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Matters of love, but not romantic

With February being the month of Valentine’s Day, I’m reminded of the innocent love we all shared growing up in Roseland. That same love was on display when I took part in the Pullman Youth Group’s annual Christmas Party. I was privileged to be asked to be the “big man.” That was interesting in itself, since it took me a few years to get to the point where I had just managed to lose twenty pounds, only to be asked to play the jolly old fat man himself.

There were 80 children and their parents, but it wasn’t jammed since it was held in the open space of the neighborhood-friendly Tech Recycling Center. As a matter of fact, the space added to the fun as the kids all gathered around Santa as soon as he sat down. The event ran smoothly, thanks to the efforts of the adults in charge who planned just enough events to keep the kids from getting bored. Before Santa Claus’ big entrance, there was story time and a Christmas sing-a-long, which kept the kids busy.

The event reminded me of the many years I spent visiting Santa Claus on “The Ave” (Michigan Avenue). The first Santa I recall would be the one in parades when I was a youngster of 6, which would make it 1952. I can’t tell you if the parade was long or short or what the floats looked like, but I do remember Santa being on one of them. He was always accompanied by Elves throwing candy to the kids. The other Santa we got to see was the one inside Gately’s Peoples Store. That situation was a lot like Ralphie’s in “A Christmas Story,” not a surprise since Ralph was from nearby Indiana. Those were the good old days when we were kids and the world was so much bigger.

Switching to another topic that has to do with love, but not of Santa Claus, after Mass one Sunday, the 8:30 coffee club was joined by Dennis Panozzo on one of his non-official visits to St. Anthony’s. The conversation covered the general topics of current events such as my Santa Claus efforts, then switched to a topic we hit upon pretty often: food. Of course, Beverly Carli, Jo Navarette, Gina Frighetto Sakiewicz, Louann Sola Pretto, Kathy Sandona, and I wouldn’t let that conversation go anywhere but Italian food.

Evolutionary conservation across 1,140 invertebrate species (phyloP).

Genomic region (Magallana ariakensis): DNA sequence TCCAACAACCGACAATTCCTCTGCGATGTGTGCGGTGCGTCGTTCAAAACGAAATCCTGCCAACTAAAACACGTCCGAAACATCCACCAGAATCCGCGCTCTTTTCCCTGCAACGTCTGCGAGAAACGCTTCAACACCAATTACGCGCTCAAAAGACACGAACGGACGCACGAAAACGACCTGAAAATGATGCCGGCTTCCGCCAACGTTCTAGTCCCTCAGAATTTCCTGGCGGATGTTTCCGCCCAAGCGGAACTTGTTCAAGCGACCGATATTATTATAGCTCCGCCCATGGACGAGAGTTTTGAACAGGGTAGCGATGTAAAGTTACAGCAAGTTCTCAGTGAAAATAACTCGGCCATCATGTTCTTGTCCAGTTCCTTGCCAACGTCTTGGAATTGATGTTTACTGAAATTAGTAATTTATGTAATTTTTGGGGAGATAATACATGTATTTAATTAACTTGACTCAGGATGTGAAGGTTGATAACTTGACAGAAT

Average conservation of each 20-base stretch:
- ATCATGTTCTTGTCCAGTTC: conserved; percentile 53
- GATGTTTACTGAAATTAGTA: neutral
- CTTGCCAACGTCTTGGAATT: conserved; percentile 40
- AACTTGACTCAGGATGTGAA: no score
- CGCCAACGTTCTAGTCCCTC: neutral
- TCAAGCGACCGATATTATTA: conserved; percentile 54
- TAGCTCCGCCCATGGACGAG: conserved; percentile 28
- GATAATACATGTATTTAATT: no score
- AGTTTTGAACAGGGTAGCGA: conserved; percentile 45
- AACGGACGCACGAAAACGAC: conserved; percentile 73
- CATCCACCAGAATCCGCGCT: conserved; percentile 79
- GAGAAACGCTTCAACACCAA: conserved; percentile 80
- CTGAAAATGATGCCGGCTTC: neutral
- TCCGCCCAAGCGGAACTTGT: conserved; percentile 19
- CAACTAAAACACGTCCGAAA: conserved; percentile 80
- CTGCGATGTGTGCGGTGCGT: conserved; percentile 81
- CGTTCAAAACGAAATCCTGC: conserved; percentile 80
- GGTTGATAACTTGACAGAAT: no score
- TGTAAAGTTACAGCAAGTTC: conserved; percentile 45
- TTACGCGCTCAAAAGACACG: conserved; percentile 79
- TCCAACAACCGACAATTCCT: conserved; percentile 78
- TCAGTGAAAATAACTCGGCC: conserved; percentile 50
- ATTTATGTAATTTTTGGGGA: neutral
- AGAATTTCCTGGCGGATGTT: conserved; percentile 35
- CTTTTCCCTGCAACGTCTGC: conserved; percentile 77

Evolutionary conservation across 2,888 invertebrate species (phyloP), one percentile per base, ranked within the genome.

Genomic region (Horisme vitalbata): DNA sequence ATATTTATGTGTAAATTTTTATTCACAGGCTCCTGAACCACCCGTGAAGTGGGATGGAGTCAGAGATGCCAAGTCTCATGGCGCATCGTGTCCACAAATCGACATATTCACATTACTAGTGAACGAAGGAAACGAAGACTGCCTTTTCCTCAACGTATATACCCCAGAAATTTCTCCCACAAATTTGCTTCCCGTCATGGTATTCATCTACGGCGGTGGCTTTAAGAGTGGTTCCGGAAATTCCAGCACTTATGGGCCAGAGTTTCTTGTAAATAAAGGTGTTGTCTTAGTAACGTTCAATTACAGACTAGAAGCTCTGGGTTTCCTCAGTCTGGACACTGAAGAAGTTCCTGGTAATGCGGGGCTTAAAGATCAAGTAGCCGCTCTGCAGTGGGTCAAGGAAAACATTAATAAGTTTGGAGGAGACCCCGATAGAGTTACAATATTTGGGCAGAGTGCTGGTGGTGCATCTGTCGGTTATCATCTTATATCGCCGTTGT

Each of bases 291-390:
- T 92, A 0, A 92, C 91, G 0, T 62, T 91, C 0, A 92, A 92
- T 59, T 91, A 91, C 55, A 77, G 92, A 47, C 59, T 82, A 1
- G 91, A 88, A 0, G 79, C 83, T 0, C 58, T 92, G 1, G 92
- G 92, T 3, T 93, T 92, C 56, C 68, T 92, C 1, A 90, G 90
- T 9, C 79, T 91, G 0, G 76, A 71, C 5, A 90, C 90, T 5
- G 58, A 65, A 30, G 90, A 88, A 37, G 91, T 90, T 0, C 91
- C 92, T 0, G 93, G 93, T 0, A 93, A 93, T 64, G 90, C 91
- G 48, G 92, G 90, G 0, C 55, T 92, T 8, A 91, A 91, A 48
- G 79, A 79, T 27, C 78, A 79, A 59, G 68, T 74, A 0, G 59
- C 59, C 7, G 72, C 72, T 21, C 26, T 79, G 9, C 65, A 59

The talking began with the back door of Torino/Gonella’s Bakery. That’s the famous door where many of us Kensington/Pullman kids went to get fresh ciope on a Saturday night. We could tell they were baking ciope, as Beverly said, by the smell wafting from the chimney. At the time, Beverly lived on 115th near the Illinois Central tracks, and when the smell would reach their apartment, it was time for her and her friends to take the walk over to the back door. A simple knock on the door and the baker would open and ask how many ciope they would like. Not eating any of the freshly baked ciope before getting home was always challenging.

After exhausting that topic with a discussion of the “Rockford Ciope” from Piemonte Bakery, we ended up talking about the availability of Italian foods. The hot topic being that Steffanelli’s in Blue Island had closed, a sad fact that was brought to the attention of Jo by a friend who had recently driven by. As it turns out, they still have their newer store in suburban Lockport.

That led us to naming the Italian import food stores in the south suburbs. I had previously looked up Italian food markets on the internet but there were no such listings. The listings that did show up were of Italian restaurants rather than food markets or delis. Narrowing the search down to Italian food markets and delis in ‘Chicago south’ or ‘Chicago southland’ I could still find no listing. (Of course, it was interesting that no matter what listing I used in the search area, the South Loop’s Panozzo’s Italian Deli & Market kept popping up.) Considering that, in our discussion, we had named the stores we knew, when I got home, I decided to search for those stores individually by suburb. After all, when we need our Italian food fix, we have to know where to go.